There’s a fairly unusual philanthropy (contracts really, but that's less fun) case currently brewing in California. The L.A. Times reports that the St. John’s Foundation, which runs the St. John’s Health Center in Santa Monica, is suing the estate of Paula Kent Meehan, a wealthy donor who founded the Redken hair-care products company and died in 2014, to enforce a $5 million pledge initially made in 2007 but subsequently revoked in 2013.
If it continues forward, this case could potentially offer a rare opportunity for courts to weigh in on whether charities can legally enforce donation pledges. While it’s not terribly uncommon for a charity to sue an estate to enforce a gift, it usually involves an heir who is simply choosing not to deliver on a still-valid pledge. Cases over rescinded pledges, on the other hand, don’t come up often, and the reasons have much more to do with public perception than any legal standard. For charitable organizations, which often rely heavily on donations to ensure their continued day-to-day operation, legal action of this nature is akin to biting the hand that feeds you. Fighting to enforce rescinded donations is usually considered simply not worth the risk of angering other potential donors. Revoked pledges are generally treated as simply the cost of doing business.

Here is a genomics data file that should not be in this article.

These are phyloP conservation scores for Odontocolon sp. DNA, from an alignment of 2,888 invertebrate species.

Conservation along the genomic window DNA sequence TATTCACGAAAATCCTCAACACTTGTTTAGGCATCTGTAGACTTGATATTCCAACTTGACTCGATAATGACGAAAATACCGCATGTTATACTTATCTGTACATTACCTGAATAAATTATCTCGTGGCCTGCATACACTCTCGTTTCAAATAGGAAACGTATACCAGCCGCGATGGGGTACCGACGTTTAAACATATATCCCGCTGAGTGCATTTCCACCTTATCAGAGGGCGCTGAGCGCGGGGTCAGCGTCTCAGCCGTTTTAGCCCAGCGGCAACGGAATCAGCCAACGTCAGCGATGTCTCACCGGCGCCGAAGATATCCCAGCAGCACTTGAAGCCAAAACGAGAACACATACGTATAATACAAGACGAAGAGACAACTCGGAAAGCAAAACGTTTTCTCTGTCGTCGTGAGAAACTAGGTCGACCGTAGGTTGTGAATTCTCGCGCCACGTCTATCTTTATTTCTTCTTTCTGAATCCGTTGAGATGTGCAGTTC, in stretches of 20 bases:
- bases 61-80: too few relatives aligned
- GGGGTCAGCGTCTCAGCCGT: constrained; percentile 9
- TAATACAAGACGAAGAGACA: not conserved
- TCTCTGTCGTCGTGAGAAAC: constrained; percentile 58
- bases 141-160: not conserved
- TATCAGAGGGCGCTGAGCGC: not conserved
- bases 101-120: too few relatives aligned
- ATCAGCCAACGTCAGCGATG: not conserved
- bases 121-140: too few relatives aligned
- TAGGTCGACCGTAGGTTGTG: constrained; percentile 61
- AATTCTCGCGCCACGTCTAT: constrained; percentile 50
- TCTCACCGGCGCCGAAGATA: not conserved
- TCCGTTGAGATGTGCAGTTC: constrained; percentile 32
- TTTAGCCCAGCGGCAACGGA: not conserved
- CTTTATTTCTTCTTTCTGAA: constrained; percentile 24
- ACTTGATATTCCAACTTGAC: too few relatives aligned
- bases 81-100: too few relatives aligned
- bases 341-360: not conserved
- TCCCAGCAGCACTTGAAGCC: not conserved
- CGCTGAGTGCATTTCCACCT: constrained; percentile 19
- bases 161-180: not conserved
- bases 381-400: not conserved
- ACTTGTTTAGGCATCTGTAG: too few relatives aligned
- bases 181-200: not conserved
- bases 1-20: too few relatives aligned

So why is the foundation breaking this unwritten rule? According to the Times, they may simply need the money. As frequently discussed by Robert F. Sharpe, Jr. in his columns for Trusts & Estates, the “Great Recession” saw a drastic dip in charitable giving by the high-net-worth community. Since the vast majority of philanthropy in this country emanates from that group, that reluctance to give has led to some lean years for many charitable organizations. The foundation’s donations have apparently plummeted from $30 million in 2010 down to $6.6 million in 2013. Though they bounced back a bit last year ($14.4 million), it’s possible that Meehan’s $5 million pledge was simply too valuable to let slide.
According to the suit, Meehan promised in writing in 2007 that the pledge would be “legally binding on me and my heirs, executors, administrators, personal representatives and assigns.” After a change in administrative regime at the hospital and amid rumors of a pending sale, she rescinded the pledge in 2013.
In recognition of the gift, the hospital planted a tree on the grounds in her honor, added her name to the list of donors on the “Friends for the Future Wall” in the lobby and published a story about the donation in their newsletter. The foundation maintains in its complaint that: “The recognition and positive publicity received by Ms. Meehan during her lifetime, and prior to March 19, 2013, as a result of the Estate Note was material and was bargained for in exchange.” These allegations are central to both of the foundation’s claims.
Though it’s hard to imagine this case actually making it to trial, the possibility of an interesting and important decision coming down still exists, so it's one to watch nonetheless.
The full complaint can be read here.